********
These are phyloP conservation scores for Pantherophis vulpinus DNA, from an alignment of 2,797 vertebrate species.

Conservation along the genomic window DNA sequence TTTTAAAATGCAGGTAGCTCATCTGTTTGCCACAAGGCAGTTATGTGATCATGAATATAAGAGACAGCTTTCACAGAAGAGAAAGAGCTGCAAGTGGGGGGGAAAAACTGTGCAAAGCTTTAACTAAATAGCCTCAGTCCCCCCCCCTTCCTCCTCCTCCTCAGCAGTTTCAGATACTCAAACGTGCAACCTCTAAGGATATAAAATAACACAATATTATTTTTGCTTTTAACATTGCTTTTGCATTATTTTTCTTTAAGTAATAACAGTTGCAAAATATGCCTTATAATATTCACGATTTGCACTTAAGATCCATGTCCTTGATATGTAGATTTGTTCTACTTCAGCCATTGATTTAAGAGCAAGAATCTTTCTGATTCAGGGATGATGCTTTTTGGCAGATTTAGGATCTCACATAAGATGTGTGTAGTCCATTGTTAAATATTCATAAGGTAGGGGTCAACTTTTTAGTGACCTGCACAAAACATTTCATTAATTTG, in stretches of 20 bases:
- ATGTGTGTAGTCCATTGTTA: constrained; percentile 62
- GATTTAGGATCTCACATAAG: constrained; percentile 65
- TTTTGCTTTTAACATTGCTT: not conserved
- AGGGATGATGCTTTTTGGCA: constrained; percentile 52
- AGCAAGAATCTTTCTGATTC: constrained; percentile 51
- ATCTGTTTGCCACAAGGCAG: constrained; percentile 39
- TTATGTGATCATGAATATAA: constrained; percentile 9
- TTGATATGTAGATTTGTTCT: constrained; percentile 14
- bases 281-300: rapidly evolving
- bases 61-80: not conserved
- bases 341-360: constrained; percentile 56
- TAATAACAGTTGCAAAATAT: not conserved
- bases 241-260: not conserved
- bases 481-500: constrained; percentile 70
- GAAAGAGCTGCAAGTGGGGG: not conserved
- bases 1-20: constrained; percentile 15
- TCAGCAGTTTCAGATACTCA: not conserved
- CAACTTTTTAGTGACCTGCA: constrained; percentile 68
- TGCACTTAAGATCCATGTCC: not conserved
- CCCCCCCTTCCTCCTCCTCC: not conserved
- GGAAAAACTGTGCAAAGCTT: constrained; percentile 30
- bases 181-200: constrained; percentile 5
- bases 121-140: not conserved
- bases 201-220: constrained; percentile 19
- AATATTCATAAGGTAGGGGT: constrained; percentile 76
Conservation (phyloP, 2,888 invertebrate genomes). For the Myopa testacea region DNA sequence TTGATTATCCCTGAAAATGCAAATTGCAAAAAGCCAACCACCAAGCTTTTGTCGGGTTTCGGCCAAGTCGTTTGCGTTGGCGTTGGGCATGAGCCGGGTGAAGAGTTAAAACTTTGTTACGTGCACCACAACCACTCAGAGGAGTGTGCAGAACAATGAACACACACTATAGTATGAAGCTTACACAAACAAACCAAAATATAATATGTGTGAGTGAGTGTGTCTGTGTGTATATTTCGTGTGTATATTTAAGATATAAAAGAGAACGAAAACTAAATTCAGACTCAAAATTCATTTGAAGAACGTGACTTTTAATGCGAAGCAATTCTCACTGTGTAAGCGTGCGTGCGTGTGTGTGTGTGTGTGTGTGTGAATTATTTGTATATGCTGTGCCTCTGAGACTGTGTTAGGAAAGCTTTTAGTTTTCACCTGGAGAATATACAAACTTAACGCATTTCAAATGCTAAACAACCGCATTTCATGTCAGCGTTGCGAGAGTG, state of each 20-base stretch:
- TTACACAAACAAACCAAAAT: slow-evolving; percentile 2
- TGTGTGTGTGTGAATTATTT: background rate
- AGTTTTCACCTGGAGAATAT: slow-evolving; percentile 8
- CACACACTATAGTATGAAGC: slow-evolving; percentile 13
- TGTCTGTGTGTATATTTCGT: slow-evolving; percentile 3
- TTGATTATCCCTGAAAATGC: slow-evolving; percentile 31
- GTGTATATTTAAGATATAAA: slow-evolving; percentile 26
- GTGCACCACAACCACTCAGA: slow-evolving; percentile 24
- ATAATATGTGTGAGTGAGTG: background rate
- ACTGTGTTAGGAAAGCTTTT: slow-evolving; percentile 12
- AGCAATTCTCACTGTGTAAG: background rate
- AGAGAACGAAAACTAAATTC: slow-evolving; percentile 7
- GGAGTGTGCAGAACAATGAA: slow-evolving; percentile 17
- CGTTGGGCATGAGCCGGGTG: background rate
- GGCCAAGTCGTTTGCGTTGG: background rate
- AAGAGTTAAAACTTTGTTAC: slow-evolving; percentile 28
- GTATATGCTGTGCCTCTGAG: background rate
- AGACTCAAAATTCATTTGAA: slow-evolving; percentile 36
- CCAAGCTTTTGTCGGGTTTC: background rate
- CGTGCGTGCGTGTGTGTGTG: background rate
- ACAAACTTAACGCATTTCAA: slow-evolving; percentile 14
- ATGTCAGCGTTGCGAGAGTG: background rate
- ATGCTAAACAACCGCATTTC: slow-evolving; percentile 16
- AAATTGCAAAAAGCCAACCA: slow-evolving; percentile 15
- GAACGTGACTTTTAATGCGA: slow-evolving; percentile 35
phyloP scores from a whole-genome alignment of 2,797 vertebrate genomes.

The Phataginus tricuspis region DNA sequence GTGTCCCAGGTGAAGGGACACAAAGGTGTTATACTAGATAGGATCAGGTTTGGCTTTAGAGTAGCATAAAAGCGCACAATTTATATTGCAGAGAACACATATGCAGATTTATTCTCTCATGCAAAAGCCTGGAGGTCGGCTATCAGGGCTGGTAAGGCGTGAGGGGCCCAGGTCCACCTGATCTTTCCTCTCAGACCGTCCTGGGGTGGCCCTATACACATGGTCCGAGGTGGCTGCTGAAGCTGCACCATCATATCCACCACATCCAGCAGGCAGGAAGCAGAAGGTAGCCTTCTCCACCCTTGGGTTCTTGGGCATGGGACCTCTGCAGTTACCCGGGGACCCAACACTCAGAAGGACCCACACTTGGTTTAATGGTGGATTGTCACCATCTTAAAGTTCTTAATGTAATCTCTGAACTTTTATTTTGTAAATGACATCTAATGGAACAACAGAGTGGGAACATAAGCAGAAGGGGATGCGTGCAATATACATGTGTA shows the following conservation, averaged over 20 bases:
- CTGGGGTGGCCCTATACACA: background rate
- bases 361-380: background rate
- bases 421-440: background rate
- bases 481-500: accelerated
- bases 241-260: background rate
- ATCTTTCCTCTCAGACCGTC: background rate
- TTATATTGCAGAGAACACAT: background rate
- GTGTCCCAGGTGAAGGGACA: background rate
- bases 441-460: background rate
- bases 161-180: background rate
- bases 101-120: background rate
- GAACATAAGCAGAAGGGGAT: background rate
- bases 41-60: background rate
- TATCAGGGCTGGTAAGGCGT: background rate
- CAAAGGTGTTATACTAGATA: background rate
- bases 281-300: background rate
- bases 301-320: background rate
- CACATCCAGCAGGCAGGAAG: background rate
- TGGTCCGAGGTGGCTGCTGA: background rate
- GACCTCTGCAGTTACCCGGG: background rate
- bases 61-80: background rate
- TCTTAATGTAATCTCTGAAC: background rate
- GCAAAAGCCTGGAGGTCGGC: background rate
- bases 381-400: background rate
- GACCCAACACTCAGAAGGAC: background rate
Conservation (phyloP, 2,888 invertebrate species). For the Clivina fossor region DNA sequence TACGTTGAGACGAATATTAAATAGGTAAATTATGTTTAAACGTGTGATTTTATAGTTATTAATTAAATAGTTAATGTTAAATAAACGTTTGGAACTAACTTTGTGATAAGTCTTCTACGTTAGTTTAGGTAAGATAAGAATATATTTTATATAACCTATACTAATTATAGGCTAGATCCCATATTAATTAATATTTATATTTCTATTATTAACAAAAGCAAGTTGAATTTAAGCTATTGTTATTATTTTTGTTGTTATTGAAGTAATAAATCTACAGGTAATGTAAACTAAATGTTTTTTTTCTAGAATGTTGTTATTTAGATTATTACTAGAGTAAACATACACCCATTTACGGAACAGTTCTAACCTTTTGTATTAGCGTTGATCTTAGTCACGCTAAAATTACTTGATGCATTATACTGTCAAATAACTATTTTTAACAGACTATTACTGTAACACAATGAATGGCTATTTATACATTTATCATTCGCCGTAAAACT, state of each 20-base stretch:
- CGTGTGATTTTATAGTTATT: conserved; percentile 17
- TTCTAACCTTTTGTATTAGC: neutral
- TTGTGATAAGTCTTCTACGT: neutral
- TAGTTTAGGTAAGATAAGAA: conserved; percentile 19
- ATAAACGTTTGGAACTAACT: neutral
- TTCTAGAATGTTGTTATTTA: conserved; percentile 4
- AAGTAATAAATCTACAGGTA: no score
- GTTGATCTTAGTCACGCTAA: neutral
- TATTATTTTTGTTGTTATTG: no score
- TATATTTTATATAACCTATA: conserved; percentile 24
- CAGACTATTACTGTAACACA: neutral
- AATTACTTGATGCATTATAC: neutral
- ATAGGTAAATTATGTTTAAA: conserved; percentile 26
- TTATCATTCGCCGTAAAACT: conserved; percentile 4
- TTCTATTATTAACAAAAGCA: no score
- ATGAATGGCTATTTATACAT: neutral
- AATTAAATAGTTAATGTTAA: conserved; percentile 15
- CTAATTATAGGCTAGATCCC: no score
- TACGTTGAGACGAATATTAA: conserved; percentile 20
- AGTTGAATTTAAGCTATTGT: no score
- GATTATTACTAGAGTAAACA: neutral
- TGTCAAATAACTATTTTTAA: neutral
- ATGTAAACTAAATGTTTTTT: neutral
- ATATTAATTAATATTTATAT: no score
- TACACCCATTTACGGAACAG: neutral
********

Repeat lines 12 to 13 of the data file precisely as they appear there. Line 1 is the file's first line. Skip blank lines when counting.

- bases 61-80: not conserved
- bases 341-360: constrained; percentile 56